He knelt on the wet grass and looked down at the silver-plated tray.In the darkness he saw the moon’s face reflected. There, I’ve caught it, he whispered. The spirits of the field did not correct him but smiled quietly and pressed forefingers to lips. His eyes were wide and then they closed and he fell to his side. The spirits smiled at him and at the tray. The next morning it would be in the house again, ready aligned to catch the first rays of the moon as they passed through the trees.
Light slices in through ice-swirled windows, high-piled snow deflecting its morning angle. Inside the room hot breath and sweat hang like mist, and fog the floor-length mirror. A finger could draw an arrow or a heart, write a promise or a threat. For now, like the overnight snow, the mirror remains inviolate.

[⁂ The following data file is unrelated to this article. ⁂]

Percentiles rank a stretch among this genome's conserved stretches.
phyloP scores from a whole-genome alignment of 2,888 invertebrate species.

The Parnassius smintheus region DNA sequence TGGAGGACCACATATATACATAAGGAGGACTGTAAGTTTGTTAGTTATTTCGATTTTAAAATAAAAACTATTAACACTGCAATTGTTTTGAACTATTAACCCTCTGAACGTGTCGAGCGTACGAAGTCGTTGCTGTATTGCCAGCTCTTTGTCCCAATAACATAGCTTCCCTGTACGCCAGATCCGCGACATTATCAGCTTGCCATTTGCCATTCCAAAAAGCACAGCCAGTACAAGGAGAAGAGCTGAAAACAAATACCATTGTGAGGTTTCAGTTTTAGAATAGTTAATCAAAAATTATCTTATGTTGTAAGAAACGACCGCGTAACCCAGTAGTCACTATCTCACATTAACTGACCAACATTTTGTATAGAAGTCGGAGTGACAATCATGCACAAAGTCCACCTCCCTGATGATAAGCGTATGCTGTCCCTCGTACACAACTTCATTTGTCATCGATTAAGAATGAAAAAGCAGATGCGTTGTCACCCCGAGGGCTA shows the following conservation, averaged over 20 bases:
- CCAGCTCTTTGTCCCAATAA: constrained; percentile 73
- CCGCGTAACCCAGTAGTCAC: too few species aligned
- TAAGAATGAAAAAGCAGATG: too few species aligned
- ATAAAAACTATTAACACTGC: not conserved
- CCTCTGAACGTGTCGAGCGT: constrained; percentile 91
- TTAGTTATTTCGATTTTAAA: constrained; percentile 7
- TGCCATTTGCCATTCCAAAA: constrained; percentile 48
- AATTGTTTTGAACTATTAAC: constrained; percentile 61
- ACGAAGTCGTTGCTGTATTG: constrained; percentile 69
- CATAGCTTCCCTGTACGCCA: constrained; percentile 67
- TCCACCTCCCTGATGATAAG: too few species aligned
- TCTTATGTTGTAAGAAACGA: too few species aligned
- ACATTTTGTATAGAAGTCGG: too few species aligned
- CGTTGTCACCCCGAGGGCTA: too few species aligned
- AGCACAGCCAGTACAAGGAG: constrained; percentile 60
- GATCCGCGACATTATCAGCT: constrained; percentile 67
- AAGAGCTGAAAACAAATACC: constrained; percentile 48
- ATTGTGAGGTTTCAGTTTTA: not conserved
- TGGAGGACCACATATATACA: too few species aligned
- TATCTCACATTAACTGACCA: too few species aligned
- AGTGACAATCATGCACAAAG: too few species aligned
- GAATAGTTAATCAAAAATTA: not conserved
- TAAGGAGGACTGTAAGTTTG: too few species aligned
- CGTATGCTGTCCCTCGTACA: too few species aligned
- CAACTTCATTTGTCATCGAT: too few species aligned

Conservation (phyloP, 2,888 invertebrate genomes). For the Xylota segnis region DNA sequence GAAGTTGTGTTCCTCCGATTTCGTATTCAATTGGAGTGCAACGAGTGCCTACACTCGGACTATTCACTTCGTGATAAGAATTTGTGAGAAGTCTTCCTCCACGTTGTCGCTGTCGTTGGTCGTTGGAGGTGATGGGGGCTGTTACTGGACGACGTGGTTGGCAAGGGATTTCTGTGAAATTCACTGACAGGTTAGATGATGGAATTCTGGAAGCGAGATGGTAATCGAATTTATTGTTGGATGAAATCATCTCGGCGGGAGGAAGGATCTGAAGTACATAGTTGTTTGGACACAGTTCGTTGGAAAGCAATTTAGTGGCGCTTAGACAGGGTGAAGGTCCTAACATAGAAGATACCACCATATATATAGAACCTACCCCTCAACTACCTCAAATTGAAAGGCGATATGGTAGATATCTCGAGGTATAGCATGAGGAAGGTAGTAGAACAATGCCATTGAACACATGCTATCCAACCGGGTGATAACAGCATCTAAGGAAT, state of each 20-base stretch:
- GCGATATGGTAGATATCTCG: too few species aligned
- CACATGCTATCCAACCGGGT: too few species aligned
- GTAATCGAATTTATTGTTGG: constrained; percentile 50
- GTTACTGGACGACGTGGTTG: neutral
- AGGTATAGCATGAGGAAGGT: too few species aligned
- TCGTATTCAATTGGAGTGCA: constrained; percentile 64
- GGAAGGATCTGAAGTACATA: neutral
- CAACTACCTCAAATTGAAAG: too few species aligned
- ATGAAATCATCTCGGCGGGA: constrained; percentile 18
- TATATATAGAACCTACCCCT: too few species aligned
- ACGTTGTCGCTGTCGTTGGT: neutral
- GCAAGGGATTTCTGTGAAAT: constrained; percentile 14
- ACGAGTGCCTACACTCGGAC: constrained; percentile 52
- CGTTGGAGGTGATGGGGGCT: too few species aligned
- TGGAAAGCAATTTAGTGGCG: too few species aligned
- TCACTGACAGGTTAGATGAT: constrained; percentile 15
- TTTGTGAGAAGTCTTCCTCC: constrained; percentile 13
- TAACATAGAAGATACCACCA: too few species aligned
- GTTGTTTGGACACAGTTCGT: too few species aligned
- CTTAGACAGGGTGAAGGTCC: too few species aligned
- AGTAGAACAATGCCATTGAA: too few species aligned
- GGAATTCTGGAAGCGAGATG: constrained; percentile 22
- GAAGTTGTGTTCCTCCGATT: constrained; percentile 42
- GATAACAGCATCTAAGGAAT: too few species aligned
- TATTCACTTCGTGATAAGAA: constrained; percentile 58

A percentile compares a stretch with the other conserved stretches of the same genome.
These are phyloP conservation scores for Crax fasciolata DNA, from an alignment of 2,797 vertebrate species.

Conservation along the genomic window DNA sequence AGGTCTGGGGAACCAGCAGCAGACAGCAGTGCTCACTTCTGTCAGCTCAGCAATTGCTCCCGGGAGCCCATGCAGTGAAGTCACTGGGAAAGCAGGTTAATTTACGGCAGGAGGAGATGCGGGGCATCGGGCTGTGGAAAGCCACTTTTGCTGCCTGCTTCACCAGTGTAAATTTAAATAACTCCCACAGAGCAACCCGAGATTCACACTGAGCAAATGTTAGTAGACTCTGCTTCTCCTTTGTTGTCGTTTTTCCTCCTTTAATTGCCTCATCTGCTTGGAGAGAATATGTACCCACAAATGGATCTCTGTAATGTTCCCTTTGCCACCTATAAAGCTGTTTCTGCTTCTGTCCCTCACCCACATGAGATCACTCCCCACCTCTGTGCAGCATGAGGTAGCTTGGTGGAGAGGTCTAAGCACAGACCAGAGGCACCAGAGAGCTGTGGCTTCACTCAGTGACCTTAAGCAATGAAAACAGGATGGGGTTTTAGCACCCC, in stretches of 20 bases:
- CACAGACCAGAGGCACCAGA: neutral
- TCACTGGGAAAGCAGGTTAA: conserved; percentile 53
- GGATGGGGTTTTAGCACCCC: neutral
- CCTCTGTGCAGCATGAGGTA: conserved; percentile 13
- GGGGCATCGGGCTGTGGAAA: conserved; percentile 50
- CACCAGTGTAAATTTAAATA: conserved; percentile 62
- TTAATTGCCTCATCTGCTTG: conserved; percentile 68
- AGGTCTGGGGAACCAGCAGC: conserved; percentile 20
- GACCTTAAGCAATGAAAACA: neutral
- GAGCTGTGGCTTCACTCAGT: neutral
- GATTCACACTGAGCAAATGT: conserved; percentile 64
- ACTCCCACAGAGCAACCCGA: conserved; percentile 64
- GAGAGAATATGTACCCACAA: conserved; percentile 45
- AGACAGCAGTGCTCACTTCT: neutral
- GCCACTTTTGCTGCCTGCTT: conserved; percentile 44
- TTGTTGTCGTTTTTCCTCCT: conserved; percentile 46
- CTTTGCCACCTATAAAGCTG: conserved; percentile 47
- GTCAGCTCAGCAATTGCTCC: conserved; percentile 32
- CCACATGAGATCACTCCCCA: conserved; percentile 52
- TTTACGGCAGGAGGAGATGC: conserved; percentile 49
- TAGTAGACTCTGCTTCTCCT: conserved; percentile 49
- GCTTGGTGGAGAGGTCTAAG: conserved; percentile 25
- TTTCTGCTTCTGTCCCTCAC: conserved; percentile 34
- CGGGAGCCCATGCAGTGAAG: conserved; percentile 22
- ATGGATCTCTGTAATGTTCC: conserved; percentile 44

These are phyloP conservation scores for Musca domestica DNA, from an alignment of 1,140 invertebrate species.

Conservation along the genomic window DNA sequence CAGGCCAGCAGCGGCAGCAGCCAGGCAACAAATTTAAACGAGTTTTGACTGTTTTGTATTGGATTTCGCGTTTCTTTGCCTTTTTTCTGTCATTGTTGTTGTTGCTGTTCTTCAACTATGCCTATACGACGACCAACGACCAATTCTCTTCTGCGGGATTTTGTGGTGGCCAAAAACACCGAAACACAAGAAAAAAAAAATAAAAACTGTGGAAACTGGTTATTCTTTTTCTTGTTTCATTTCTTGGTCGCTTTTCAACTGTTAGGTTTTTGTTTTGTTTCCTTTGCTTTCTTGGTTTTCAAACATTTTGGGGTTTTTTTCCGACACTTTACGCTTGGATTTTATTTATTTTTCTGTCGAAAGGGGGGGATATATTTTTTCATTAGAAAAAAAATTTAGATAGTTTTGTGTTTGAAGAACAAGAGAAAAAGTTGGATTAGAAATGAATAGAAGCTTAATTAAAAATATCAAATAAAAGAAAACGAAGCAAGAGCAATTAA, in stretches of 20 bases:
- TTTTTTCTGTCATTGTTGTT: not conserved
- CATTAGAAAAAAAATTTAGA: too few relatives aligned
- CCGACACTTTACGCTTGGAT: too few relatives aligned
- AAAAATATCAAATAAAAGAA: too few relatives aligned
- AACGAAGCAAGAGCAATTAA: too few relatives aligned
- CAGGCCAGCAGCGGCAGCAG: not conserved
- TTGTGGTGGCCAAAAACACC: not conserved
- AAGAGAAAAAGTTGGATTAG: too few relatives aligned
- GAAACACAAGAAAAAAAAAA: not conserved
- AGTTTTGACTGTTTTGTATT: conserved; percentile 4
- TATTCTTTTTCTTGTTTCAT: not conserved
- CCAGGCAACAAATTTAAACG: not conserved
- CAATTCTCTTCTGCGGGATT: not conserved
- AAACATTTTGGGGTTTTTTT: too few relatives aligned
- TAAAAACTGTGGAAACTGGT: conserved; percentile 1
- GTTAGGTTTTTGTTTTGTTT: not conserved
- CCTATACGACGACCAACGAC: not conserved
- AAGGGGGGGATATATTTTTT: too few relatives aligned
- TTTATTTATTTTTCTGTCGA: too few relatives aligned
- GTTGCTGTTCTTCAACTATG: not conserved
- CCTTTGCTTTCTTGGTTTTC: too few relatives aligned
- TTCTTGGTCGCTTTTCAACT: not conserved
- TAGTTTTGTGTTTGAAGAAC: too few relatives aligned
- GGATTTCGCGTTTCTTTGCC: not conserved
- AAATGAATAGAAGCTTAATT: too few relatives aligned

I look over her shoulder into the bathroom mirror.
Her face is pale and beautiful.
She sees me behind her and starts.
‘Are you stalking me?’ she asks.
I smile but do not speak.
She does not turn around.
I think she says ‘I love you’ but the words are too soft to hear.
I try to speak but my voice is caught in my throat.
I hope she can read my love in my look.
I lift my hand to touch her neck.
She closes her eyes and, when she opens them again, I am gone.
I looked at my phone, a black mirror at the bottom of the goldfish bowl. The fish looked at me, then in the mirror. I didn’t have the heart.